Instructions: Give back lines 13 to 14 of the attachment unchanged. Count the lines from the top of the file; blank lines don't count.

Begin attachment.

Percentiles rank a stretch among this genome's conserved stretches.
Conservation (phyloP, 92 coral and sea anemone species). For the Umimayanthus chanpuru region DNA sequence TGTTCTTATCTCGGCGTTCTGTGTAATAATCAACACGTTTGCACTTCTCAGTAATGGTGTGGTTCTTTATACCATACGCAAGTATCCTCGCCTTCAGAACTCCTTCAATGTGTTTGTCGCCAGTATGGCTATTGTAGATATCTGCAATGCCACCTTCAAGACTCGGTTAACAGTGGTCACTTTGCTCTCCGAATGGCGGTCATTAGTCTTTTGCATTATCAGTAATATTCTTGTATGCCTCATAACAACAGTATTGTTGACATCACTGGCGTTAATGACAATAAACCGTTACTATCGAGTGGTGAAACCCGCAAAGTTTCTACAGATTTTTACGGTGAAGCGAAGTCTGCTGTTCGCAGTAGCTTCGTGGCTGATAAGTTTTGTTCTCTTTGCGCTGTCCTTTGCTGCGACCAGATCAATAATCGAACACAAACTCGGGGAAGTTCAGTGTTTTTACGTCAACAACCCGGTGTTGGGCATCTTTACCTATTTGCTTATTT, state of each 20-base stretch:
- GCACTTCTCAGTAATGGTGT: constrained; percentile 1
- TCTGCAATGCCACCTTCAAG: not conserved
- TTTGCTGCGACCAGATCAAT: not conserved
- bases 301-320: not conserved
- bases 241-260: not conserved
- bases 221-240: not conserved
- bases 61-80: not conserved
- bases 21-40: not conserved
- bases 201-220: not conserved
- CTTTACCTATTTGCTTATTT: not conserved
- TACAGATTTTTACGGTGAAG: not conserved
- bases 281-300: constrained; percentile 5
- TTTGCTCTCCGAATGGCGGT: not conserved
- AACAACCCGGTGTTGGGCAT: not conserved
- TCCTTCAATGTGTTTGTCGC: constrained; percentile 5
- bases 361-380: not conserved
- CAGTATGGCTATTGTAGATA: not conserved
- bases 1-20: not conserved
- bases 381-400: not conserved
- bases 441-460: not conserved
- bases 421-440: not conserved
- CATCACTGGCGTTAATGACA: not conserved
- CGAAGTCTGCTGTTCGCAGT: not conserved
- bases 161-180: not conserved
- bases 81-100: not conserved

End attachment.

- TACAGATTTTTACGGTGAAG: not conserved
- bases 281-300: constrained; percentile 5